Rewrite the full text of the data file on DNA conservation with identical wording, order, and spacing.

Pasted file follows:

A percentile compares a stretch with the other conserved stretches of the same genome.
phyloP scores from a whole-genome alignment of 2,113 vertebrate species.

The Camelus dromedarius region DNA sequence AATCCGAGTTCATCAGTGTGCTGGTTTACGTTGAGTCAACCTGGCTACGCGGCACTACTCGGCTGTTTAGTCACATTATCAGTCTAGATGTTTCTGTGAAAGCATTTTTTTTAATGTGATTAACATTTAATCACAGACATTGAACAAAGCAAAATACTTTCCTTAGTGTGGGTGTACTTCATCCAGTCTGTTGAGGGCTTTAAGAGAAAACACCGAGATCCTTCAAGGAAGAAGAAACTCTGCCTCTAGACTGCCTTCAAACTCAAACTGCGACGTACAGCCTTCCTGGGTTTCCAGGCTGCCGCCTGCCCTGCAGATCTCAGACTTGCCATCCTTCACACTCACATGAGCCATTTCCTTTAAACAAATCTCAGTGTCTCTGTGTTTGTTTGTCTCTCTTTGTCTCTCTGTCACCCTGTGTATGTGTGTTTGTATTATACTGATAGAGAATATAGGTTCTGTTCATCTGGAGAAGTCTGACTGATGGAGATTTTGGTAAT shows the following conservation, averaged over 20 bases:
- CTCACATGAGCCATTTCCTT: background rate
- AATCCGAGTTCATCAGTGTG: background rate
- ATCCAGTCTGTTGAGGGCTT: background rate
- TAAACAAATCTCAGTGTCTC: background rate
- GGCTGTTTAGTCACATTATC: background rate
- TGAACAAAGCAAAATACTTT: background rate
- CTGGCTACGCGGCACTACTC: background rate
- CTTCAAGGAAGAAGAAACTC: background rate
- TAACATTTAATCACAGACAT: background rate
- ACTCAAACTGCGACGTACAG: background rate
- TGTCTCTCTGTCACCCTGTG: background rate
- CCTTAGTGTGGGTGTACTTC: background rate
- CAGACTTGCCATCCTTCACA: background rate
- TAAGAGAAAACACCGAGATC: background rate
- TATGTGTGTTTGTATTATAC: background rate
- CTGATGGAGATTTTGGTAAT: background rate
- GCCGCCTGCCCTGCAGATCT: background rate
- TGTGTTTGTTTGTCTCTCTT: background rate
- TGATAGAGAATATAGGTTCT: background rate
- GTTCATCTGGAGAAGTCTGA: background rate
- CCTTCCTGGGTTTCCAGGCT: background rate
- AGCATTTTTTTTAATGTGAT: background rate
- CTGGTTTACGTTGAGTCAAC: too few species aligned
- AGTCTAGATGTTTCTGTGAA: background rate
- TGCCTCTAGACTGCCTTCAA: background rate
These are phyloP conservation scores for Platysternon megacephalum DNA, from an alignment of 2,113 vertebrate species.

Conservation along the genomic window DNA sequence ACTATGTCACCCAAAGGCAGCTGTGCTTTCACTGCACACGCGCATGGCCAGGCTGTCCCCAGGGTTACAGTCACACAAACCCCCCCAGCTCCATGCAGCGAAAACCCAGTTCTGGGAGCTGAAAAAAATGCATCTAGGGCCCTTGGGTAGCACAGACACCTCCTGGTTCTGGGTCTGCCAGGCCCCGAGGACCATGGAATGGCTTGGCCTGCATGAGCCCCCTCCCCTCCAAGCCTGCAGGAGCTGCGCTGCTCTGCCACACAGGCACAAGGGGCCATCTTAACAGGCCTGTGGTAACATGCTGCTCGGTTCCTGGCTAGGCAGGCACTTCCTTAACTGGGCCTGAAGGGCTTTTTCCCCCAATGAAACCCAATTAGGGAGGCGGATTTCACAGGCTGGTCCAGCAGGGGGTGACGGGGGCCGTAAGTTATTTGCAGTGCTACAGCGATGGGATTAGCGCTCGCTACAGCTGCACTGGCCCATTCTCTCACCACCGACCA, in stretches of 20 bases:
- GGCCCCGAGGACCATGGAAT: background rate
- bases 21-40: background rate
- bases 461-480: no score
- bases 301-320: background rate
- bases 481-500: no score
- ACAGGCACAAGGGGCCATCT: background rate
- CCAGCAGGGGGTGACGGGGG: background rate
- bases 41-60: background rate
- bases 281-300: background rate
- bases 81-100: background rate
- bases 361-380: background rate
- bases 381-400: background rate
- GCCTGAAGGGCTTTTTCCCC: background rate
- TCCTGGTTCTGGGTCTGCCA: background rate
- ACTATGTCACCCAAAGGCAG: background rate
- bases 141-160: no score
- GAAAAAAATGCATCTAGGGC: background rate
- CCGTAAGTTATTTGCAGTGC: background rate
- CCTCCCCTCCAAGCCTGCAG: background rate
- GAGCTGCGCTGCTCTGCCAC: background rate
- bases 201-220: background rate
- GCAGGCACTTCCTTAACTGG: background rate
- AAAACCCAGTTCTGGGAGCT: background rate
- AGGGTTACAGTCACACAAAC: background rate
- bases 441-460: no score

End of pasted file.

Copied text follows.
A percentile compares a stretch with the other conserved stretches of the same genome.
phyloP scores from a whole-genome alignment of 2,113 vertebrate species.

The Camelus dromedarius region DNA sequence AATCCGAGTTCATCAGTGTGCTGGTTTACGTTGAGTCAACCTGGCTACGCGGCACTACTCGGCTGTTTAGTCACATTATCAGTCTAGATGTTTCTGTGAAAGCATTTTTTTTAATGTGATTAACATTTAATCACAGACATTGAACAAAGCAAAATACTTTCCTTAGTGTGGGTGTACTTCATCCAGTCTGTTGAGGGCTTTAAGAGAAAACACCGAGATCCTTCAAGGAAGAAGAAACTCTGCCTCTAGACTGCCTTCAAACTCAAACTGCGACGTACAGCCTTCCTGGGTTTCCAGGCTGCCGCCTGCCCTGCAGATCTCAGACTTGCCATCCTTCACACTCACATGAGCCATTTCCTTTAAACAAATCTCAGTGTCTCTGTGTTTGTTTGTCTCTCTTTGTCTCTCTGTCACCCTGTGTATGTGTGTTTGTATTATACTGATAGAGAATATAGGTTCTGTTCATCTGGAGAAGTCTGACTGATGGAGATTTTGGTAAT shows the following conservation, averaged over 20 bases:
- CTCACATGAGCCATTTCCTT: background rate
- AATCCGAGTTCATCAGTGTG: background rate
- ATCCAGTCTGTTGAGGGCTT: background rate
- TAAACAAATCTCAGTGTCTC: background rate
- GGCTGTTTAGTCACATTATC: background rate
- TGAACAAAGCAAAATACTTT: background rate
- CTGGCTACGCGGCACTACTC: background rate
- CTTCAAGGAAGAAGAAACTC: background rate
- TAACATTTAATCACAGACAT: background rate
- ACTCAAACTGCGACGTACAG: background rate
- TGTCTCTCTGTCACCCTGTG: background rate
- CCTTAGTGTGGGTGTACTTC: background rate
- CAGACTTGCCATCCTTCACA: background rate
- TAAGAGAAAACACCGAGATC: background rate
- TATGTGTGTTTGTATTATAC: background rate
- CTGATGGAGATTTTGGTAAT: background rate
- GCCGCCTGCCCTGCAGATCT: background rate
- TGTGTTTGTTTGTCTCTCTT: background rate
- TGATAGAGAATATAGGTTCT: background rate
- GTTCATCTGGAGAAGTCTGA: background rate
- CCTTCCTGGGTTTCCAGGCT: background rate
- AGCATTTTTTTTAATGTGAT: background rate
- CTGGTTTACGTTGAGTCAAC: too few species aligned
- AGTCTAGATGTTTCTGTGAA: background rate
- TGCCTCTAGACTGCCTTCAA: background rate
These are phyloP conservation scores for Platysternon megacephalum DNA, from an alignment of 2,113 vertebrate species.

Conservation along the genomic window DNA sequence ACTATGTCACCCAAAGGCAGCTGTGCTTTCACTGCACACGCGCATGGCCAGGCTGTCCCCAGGGTTACAGTCACACAAACCCCCCCAGCTCCATGCAGCGAAAACCCAGTTCTGGGAGCTGAAAAAAATGCATCTAGGGCCCTTGGGTAGCACAGACACCTCCTGGTTCTGGGTCTGCCAGGCCCCGAGGACCATGGAATGGCTTGGCCTGCATGAGCCCCCTCCCCTCCAAGCCTGCAGGAGCTGCGCTGCTCTGCCACACAGGCACAAGGGGCCATCTTAACAGGCCTGTGGTAACATGCTGCTCGGTTCCTGGCTAGGCAGGCACTTCCTTAACTGGGCCTGAAGGGCTTTTTCCCCCAATGAAACCCAATTAGGGAGGCGGATTTCACAGGCTGGTCCAGCAGGGGGTGACGGGGGCCGTAAGTTATTTGCAGTGCTACAGCGATGGGATTAGCGCTCGCTACAGCTGCACTGGCCCATTCTCTCACCACCGACCA, in stretches of 20 bases:
- GGCCCCGAGGACCATGGAAT: background rate
- bases 21-40: background rate
- bases 461-480: no score
- bases 301-320: background rate
- bases 481-500: no score
- ACAGGCACAAGGGGCCATCT: background rate
- CCAGCAGGGGGTGACGGGGG: background rate
- bases 41-60: background rate
- bases 281-300: background rate
- bases 81-100: background rate
- bases 361-380: background rate
- bases 381-400: background rate
- GCCTGAAGGGCTTTTTCCCC: background rate
- TCCTGGTTCTGGGTCTGCCA: background rate
- ACTATGTCACCCAAAGGCAG: background rate
- bases 141-160: no score
- GAAAAAAATGCATCTAGGGC: background rate
- CCGTAAGTTATTTGCAGTGC: background rate
- CCTCCCCTCCAAGCCTGCAG: background rate
- GAGCTGCGCTGCTCTGCCAC: background rate
- bases 201-220: background rate
- GCAGGCACTTCCTTAACTGG: background rate
- AAAACCCAGTTCTGGGAGCT: background rate
- AGGGTTACAGTCACACAAAC: background rate
- bases 441-460: no score